Review: MOON KNIGHT #6

Written by Warren Ellis
Art by Declan Shalvey, Jordie Bellaire
Published by Marvel Comics
Release Date: August 6, 2014

Ellis, Shalvey, and Bellaire’s run on Moon Knight concludes with issue 6, with a story that holds a mirror up to our main protagonist and explores the central theme: who is Moon Knight? The answer is as much in who he isn’t, depending on the perspective. It’s an excellent cap on a run that has played with the character’s varying identity issues and his connections (or lack thereof) to the world around him.

No man is all things to all people. It’s not possible. But whether a man is good or bad, friend or foe, is a matter of your point of view. This issue follows NYPD officer Ryan Trent, who aims to make himself Moon Knight’s opposite – Black Spectre. He resents his department’s reliance on a masked “freak” to solve crimes. The problem is that Ryan’s motives are all wrong, an ugly reflection of his own traumatic past and a complete lack of understanding of Moon Knight himself. He wants fame and recognition. He wants to prove he’s better than those who doubted him.

While Moon Knight is no angel (despite being the one in white), he is aware of how fractured and damaged he is, and he’s aware of how that has alienated him from the people once closest to him. Marc’s awareness of his damaged state is what separates him from Ryan. He uses his awareness to try and limit the fallout from the mayhem that surrounds him, from his own emotional isolation. Recognition and love don’t enter into the equation. Ryan Trent is an inversion of Marc Spector; a shadow of something that wasn’t complete to begin with.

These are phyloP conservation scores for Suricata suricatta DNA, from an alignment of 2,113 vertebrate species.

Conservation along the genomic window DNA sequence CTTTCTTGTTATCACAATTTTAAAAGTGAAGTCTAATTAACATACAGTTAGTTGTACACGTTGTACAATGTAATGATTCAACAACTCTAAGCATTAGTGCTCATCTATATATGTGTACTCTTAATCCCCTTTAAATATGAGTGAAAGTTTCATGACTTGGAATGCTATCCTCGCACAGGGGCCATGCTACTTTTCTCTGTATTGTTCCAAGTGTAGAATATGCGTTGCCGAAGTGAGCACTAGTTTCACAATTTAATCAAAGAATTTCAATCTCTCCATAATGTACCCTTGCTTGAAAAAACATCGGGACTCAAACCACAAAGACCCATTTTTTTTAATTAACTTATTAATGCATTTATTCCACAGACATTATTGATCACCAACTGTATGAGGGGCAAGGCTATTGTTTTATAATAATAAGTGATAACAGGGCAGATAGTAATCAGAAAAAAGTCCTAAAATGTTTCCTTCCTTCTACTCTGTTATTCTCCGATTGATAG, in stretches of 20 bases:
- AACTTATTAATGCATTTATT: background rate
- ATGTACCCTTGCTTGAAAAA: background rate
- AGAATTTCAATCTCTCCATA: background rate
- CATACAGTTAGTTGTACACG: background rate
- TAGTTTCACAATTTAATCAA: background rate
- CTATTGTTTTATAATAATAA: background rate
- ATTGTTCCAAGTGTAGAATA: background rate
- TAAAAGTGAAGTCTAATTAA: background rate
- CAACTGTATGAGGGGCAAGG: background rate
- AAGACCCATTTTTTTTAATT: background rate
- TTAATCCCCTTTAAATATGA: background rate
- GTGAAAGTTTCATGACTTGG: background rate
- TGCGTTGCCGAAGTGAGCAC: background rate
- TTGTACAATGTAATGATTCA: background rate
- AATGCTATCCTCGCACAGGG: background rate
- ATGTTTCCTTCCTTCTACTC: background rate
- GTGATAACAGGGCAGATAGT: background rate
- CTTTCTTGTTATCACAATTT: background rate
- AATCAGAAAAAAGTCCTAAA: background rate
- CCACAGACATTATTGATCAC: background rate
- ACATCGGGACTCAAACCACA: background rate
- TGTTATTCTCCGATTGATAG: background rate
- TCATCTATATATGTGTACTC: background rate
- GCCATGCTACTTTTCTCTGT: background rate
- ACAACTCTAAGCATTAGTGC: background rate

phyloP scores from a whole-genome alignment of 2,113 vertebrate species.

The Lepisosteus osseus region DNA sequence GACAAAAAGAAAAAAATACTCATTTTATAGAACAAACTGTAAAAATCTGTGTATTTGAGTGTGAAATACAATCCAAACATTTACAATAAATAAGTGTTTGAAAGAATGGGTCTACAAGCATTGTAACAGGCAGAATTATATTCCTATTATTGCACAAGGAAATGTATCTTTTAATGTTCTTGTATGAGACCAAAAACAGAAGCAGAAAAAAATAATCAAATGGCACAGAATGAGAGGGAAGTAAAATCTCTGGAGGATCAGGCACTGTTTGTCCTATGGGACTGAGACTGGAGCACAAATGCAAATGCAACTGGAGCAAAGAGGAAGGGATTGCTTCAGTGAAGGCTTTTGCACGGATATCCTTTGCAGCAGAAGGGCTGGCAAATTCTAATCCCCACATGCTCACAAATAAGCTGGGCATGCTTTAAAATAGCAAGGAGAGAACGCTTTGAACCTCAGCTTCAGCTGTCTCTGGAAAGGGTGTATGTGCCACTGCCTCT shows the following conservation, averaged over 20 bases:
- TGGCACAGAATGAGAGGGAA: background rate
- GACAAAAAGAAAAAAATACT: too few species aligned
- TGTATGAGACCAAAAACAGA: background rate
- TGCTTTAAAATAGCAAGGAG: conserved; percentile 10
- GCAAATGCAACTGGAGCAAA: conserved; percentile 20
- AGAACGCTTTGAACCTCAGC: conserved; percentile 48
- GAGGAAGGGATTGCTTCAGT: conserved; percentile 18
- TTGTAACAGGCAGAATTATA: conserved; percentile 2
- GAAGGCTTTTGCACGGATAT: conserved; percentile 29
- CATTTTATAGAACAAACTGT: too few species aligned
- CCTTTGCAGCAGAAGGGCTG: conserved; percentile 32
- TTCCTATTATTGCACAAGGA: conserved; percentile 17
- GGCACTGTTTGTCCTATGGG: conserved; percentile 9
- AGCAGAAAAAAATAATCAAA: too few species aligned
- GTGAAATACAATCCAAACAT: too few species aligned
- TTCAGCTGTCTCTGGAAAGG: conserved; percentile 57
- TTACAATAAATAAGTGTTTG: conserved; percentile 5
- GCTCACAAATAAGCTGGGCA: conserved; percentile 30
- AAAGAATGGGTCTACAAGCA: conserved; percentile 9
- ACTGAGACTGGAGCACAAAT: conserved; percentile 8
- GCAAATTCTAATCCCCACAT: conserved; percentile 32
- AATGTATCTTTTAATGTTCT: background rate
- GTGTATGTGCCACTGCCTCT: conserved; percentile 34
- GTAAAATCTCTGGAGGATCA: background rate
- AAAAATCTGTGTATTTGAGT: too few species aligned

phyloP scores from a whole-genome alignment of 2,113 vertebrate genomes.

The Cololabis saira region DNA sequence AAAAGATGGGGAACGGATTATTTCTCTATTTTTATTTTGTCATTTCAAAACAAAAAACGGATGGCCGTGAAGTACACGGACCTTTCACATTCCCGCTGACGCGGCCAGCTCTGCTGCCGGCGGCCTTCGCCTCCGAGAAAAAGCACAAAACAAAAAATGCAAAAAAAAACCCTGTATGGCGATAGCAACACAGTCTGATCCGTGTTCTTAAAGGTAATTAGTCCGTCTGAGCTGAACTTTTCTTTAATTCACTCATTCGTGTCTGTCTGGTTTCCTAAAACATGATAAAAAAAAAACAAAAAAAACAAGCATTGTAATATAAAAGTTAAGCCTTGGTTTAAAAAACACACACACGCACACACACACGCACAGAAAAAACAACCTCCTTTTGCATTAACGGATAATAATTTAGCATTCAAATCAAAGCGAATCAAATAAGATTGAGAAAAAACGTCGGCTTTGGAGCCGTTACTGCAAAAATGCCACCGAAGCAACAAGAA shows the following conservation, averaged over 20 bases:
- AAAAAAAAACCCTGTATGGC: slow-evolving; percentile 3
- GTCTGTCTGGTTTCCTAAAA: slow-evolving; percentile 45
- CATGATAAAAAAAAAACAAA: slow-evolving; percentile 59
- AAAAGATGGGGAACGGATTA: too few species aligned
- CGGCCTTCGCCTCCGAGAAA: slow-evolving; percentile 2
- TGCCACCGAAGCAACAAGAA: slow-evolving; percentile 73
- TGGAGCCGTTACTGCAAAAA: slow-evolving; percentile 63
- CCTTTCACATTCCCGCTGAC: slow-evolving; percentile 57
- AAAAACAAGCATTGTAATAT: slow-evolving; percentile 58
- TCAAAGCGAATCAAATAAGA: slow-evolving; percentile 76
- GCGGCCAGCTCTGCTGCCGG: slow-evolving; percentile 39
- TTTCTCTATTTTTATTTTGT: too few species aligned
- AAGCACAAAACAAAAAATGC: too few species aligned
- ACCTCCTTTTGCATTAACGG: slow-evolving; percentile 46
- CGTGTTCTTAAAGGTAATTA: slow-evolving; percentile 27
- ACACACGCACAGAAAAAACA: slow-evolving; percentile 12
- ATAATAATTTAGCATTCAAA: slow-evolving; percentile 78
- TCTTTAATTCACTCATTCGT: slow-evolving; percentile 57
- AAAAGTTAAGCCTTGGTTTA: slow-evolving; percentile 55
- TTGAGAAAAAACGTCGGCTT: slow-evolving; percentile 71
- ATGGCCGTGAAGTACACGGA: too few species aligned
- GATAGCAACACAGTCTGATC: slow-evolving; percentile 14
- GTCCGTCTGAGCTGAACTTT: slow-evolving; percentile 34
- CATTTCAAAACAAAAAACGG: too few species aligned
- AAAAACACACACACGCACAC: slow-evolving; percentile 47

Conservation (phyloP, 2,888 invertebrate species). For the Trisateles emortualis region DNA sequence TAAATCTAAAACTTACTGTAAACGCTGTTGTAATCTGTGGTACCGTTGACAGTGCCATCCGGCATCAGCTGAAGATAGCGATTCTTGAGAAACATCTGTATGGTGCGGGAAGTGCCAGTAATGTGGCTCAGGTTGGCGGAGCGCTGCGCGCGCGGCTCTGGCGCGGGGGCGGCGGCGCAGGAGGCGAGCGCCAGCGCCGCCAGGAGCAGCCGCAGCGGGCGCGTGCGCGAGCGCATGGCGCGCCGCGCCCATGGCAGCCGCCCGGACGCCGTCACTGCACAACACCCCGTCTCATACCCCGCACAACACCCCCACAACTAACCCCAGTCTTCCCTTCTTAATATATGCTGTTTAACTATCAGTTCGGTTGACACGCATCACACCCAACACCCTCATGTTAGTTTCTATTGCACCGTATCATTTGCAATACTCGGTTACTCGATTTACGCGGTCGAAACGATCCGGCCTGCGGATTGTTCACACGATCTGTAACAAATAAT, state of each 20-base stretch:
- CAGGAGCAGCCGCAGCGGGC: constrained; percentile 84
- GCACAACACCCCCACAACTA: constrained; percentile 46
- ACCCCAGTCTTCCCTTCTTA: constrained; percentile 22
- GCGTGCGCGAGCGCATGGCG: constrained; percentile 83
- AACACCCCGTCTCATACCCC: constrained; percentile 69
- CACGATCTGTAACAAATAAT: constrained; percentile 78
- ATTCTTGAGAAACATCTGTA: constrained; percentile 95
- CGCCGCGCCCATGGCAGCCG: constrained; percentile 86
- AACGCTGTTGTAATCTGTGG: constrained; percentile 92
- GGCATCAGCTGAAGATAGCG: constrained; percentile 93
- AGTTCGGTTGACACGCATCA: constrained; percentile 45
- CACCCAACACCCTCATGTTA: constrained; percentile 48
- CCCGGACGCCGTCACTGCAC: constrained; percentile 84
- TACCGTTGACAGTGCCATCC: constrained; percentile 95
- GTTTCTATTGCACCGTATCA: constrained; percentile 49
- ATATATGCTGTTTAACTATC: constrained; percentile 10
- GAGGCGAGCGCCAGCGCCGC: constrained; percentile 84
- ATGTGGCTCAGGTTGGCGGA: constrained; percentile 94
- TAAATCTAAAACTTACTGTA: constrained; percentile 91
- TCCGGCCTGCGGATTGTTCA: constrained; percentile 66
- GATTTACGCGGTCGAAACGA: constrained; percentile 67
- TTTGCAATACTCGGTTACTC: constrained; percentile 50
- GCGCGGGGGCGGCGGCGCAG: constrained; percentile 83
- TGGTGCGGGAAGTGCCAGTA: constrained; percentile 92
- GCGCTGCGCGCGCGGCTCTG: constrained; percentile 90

The art this issue plays with the reflection/opposite theme in some great ways, starting with the cover. It’s a perfect bookend for the run, not only providing symmetry with the cover to issue 1 but also making it feel like a complete story even though each installment was a one-shot. Declan Shalvey has been an absolute marvel on this arc, and he will be missed. Especially in the fire scenes, Moon Knight pops of the page so boldly it’s like he doesn’t really belong there – like he’s above his surroundings and could easily walk between the panels if he chose.

The alternation between warm and cool colors for Trent/Black Spectre and Moon Knight gives a nod to the differing temperaments of these men. If I had to pick one thing I will miss most of all from this art team, it would be their cityscapes. Somehow they make NYC simultaneously shiny and grimy, which is fitting for a city with as many personalities as Moon Knight himself.

Before this book, I had no experience with Moon Knight. Ellis was able to take a complicated character with an involved continuity and streamline him, making him more accessible to new readers like myself. For all that, he didn’t sacrifice any sense of depth. The one-shot format was a great asset in this case; each issue examined a different facet of Moon Knight’s broken mirror of an identity – a bunch of jagged pieces that look different depending on who you are and where you are standing. The sparse dialogue and the bare bones elegance of the art make this issue and this arc a stand-out piece of storytelling.

The Verdict: 10/10



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